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28 Apr 2020

Meet the Culloden cows

Written by Raoul Curtis-Machin, Operations Manager at Culloden
Two Highland cows, with thick shaggy coats, graze in a fenced-off paddock at Culloden.
Highland cows at Culloden
This last month has been amongst the toughest of my professional career. It’s been weird to shut down the visitor centre, just when we were getting all fired up for another busy season.

The current COVID-19 situation is posing challenges to how we manage the site at Culloden, but we’re working together to meet these challenges. For example, Rosie, one of our Highland ponies, had an emergency operation recently and we’ve adapted her stable and paddock so she gets the rest she needs and can be safely looked after.

For those of you who’ve not had the pleasure of meeting our livestock friends, and for those of you who know them well, here’s a wee update on some of them.

Our Highland cows

A National Trust for Scotland staff member stands in a fenced-off paddock with two grazing Highland cows. Culloden Visitor Centre can be seen in the background. It is a lovely sunny day.
Raoul getting to know Primrose and Mungo

Primrose McKechie II is the youngster of the group and the most curious. Her horns are flatter than the others, which reflects the ancient breeding line. There’s definitely an air of royalty about her!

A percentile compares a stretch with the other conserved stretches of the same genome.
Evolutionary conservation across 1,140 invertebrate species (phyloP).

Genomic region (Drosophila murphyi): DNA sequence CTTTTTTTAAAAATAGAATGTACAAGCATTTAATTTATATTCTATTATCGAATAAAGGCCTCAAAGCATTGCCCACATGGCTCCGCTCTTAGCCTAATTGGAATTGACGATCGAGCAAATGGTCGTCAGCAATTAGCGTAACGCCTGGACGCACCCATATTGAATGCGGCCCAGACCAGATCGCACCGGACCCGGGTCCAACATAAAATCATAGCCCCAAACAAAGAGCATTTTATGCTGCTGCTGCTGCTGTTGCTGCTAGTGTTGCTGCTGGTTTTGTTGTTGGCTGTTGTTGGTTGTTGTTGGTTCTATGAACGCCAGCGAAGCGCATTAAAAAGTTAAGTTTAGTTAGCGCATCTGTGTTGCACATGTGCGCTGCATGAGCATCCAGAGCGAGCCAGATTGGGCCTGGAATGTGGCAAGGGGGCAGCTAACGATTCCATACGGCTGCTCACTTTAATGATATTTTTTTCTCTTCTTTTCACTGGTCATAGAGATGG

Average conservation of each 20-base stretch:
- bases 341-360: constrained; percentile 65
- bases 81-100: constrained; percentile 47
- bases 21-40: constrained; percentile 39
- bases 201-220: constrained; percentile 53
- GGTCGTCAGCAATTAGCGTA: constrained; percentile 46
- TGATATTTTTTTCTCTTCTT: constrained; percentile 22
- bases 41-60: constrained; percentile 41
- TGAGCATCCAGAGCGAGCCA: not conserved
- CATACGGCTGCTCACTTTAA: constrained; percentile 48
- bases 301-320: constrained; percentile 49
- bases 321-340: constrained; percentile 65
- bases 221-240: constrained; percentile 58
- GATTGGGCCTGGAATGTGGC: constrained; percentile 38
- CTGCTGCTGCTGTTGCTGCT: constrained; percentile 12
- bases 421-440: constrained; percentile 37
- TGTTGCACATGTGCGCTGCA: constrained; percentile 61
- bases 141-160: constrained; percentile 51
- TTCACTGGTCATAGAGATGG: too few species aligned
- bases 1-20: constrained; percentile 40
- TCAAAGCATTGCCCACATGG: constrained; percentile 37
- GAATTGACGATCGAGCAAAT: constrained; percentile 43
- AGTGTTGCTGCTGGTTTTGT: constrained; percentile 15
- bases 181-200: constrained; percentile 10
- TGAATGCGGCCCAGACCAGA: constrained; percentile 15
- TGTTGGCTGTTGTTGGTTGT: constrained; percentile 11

Stoical and determined, Mungo is a strong calming presence in the field. Don’t be deceived though, because she’s light on her feet and quick when she needs to get to the feed first!

Mungo and Primrose McKechie II are doing well and enjoyed what was mostly a mild winter in the Scottish Highlands. Back in November, we had an icy blast that turned Primrose into an international rock star cow, when a picture of her in the snow went viral and was covered in the Scottish press. The current wildflower pasture is very nutritious for them and they’ve quickly made Culloden their home.

A Highland cow faces the camera, standing in a snowy field. Her coat is covered in a layer of snow.
Primrose McKechie II in snow, November 2019

With spring in the air, it’s time to move them to new pasture, but this is easier said than done. No matter how much we tried last week, we could not persuade them out of their field. Just when I thought I had Primrose cornered, she gave me the slip and shot past!

A Highland cow runs past a man in a field.
Primrose on the move!

Very sadly, our third Highland cow, Rick Ross, died this year. The vet believes that she was poisoned, but we could not identify it without a full autopsy. The field was checked for poisonous plants like ragwort, so we’re confident that this wasn’t the cause. Dog faeces can make cows ill or she may have been fed something inappropriate by visitors – we’ve improved our signs to tell visitors not to feed the cows and to keep their dogs on a lead in this area.

Our Shetland cattle

A close-up of a black Shetland cow, with another seen in the background. It has a yellow tag in one ear, and short sharp horns. It looks directly at the camera.
A close-up of one of our Shetland cows

With her striking brown and white hide, Mairi is a strong mother, with a very calm presence about her. She’s the champion tree eater of the battlefield, helping us keep the scrub under control.